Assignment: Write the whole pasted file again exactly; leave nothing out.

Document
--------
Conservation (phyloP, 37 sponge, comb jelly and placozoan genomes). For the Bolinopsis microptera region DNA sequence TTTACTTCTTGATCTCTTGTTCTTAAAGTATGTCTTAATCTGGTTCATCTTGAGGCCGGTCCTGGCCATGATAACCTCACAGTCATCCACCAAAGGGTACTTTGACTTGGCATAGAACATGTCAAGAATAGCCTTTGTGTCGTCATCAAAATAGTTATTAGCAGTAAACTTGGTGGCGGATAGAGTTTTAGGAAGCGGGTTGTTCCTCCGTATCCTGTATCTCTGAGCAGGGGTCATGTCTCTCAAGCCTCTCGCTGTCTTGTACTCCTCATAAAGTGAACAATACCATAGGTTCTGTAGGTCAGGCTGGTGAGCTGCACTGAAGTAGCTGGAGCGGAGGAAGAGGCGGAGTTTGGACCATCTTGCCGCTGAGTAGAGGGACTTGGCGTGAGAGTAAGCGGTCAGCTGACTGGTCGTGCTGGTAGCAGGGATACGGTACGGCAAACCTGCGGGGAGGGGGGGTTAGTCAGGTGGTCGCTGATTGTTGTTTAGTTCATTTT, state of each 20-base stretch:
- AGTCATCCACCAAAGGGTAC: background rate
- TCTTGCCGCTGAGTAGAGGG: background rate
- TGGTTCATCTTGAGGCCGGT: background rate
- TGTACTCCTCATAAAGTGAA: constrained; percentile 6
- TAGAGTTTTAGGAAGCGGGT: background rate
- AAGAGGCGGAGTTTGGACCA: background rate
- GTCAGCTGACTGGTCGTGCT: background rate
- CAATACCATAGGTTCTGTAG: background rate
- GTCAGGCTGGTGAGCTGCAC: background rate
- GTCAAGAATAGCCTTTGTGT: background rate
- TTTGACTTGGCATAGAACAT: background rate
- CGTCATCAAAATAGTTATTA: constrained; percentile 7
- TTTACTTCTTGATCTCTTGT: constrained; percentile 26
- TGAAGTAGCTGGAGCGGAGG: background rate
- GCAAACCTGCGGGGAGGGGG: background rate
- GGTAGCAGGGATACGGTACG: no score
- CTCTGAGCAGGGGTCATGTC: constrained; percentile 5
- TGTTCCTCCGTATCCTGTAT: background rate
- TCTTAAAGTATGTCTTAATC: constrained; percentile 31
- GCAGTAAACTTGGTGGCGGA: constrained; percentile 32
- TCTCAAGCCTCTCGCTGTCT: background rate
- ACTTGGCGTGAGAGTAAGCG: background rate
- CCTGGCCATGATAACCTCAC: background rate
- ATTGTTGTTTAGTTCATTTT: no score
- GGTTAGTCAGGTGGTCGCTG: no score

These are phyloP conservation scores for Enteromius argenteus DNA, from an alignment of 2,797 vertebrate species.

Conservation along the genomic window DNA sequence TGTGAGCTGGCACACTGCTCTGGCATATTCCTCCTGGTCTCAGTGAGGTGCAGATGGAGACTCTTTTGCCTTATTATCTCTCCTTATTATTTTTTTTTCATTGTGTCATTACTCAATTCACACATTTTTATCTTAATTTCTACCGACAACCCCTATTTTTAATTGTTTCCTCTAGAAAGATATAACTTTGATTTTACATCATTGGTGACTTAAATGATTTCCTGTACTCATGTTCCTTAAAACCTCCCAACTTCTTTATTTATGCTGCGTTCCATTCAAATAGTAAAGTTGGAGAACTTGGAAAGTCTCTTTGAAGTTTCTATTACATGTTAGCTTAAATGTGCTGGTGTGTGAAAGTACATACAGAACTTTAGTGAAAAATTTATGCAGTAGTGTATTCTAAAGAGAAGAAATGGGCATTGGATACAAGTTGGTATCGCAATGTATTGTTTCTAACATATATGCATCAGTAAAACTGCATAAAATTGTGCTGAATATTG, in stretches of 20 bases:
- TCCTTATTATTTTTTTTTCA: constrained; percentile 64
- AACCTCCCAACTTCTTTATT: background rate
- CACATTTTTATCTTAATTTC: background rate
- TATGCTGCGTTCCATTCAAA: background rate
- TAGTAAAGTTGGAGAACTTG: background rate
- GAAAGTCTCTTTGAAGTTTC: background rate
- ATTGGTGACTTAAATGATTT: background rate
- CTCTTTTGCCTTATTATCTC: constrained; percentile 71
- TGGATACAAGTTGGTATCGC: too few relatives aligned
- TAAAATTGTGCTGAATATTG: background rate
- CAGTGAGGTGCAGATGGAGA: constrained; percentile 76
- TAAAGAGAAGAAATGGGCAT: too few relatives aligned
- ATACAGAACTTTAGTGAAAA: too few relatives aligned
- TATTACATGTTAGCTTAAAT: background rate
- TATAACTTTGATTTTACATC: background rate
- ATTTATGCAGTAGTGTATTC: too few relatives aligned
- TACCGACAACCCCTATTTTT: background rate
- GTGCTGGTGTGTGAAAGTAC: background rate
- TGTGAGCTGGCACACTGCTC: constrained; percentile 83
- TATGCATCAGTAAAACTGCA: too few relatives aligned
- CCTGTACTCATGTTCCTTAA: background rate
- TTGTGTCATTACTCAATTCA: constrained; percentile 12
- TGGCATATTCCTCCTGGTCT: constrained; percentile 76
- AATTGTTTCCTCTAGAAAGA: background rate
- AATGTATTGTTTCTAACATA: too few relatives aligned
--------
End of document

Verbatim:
Conservation (phyloP, 37 sponge, comb jelly and placozoan genomes). For the Bolinopsis microptera region DNA sequence TTTACTTCTTGATCTCTTGTTCTTAAAGTATGTCTTAATCTGGTTCATCTTGAGGCCGGTCCTGGCCATGATAACCTCACAGTCATCCACCAAAGGGTACTTTGACTTGGCATAGAACATGTCAAGAATAGCCTTTGTGTCGTCATCAAAATAGTTATTAGCAGTAAACTTGGTGGCGGATAGAGTTTTAGGAAGCGGGTTGTTCCTCCGTATCCTGTATCTCTGAGCAGGGGTCATGTCTCTCAAGCCTCTCGCTGTCTTGTACTCCTCATAAAGTGAACAATACCATAGGTTCTGTAGGTCAGGCTGGTGAGCTGCACTGAAGTAGCTGGAGCGGAGGAAGAGGCGGAGTTTGGACCATCTTGCCGCTGAGTAGAGGGACTTGGCGTGAGAGTAAGCGGTCAGCTGACTGGTCGTGCTGGTAGCAGGGATACGGTACGGCAAACCTGCGGGGAGGGGGGGTTAGTCAGGTGGTCGCTGATTGTTGTTTAGTTCATTTT, state of each 20-base stretch:
- AGTCATCCACCAAAGGGTAC: background rate
- TCTTGCCGCTGAGTAGAGGG: background rate
- TGGTTCATCTTGAGGCCGGT: background rate
- TGTACTCCTCATAAAGTGAA: constrained; percentile 6
- TAGAGTTTTAGGAAGCGGGT: background rate
- AAGAGGCGGAGTTTGGACCA: background rate
- GTCAGCTGACTGGTCGTGCT: background rate
- CAATACCATAGGTTCTGTAG: background rate
- GTCAGGCTGGTGAGCTGCAC: background rate
- GTCAAGAATAGCCTTTGTGT: background rate
- TTTGACTTGGCATAGAACAT: background rate
- CGTCATCAAAATAGTTATTA: constrained; percentile 7
- TTTACTTCTTGATCTCTTGT: constrained; percentile 26
- TGAAGTAGCTGGAGCGGAGG: background rate
- GCAAACCTGCGGGGAGGGGG: background rate
- GGTAGCAGGGATACGGTACG: no score
- CTCTGAGCAGGGGTCATGTC: constrained; percentile 5
- TGTTCCTCCGTATCCTGTAT: background rate
- TCTTAAAGTATGTCTTAATC: constrained; percentile 31
- GCAGTAAACTTGGTGGCGGA: constrained; percentile 32
- TCTCAAGCCTCTCGCTGTCT: background rate
- ACTTGGCGTGAGAGTAAGCG: background rate
- CCTGGCCATGATAACCTCAC: background rate
- ATTGTTGTTTAGTTCATTTT: no score
- GGTTAGTCAGGTGGTCGCTG: no score

These are phyloP conservation scores for Enteromius argenteus DNA, from an alignment of 2,797 vertebrate species.

Conservation along the genomic window DNA sequence TGTGAGCTGGCACACTGCTCTGGCATATTCCTCCTGGTCTCAGTGAGGTGCAGATGGAGACTCTTTTGCCTTATTATCTCTCCTTATTATTTTTTTTTCATTGTGTCATTACTCAATTCACACATTTTTATCTTAATTTCTACCGACAACCCCTATTTTTAATTGTTTCCTCTAGAAAGATATAACTTTGATTTTACATCATTGGTGACTTAAATGATTTCCTGTACTCATGTTCCTTAAAACCTCCCAACTTCTTTATTTATGCTGCGTTCCATTCAAATAGTAAAGTTGGAGAACTTGGAAAGTCTCTTTGAAGTTTCTATTACATGTTAGCTTAAATGTGCTGGTGTGTGAAAGTACATACAGAACTTTAGTGAAAAATTTATGCAGTAGTGTATTCTAAAGAGAAGAAATGGGCATTGGATACAAGTTGGTATCGCAATGTATTGTTTCTAACATATATGCATCAGTAAAACTGCATAAAATTGTGCTGAATATTG, in stretches of 20 bases:
- TCCTTATTATTTTTTTTTCA: constrained; percentile 64
- AACCTCCCAACTTCTTTATT: background rate
- CACATTTTTATCTTAATTTC: background rate
- TATGCTGCGTTCCATTCAAA: background rate
- TAGTAAAGTTGGAGAACTTG: background rate
- GAAAGTCTCTTTGAAGTTTC: background rate
- ATTGGTGACTTAAATGATTT: background rate
- CTCTTTTGCCTTATTATCTC: constrained; percentile 71
- TGGATACAAGTTGGTATCGC: too few relatives aligned
- TAAAATTGTGCTGAATATTG: background rate
- CAGTGAGGTGCAGATGGAGA: constrained; percentile 76
- TAAAGAGAAGAAATGGGCAT: too few relatives aligned
- ATACAGAACTTTAGTGAAAA: too few relatives aligned
- TATTACATGTTAGCTTAAAT: background rate
- TATAACTTTGATTTTACATC: background rate
- ATTTATGCAGTAGTGTATTC: too few relatives aligned
- TACCGACAACCCCTATTTTT: background rate
- GTGCTGGTGTGTGAAAGTAC: background rate
- TGTGAGCTGGCACACTGCTC: constrained; percentile 83
- TATGCATCAGTAAAACTGCA: too few relatives aligned
- CCTGTACTCATGTTCCTTAA: background rate
- TTGTGTCATTACTCAATTCA: constrained; percentile 12
- TGGCATATTCCTCCTGGTCT: constrained; percentile 76
- AATTGTTTCCTCTAGAAAGA: background rate
- AATGTATTGTTTCTAACATA: too few relatives aligned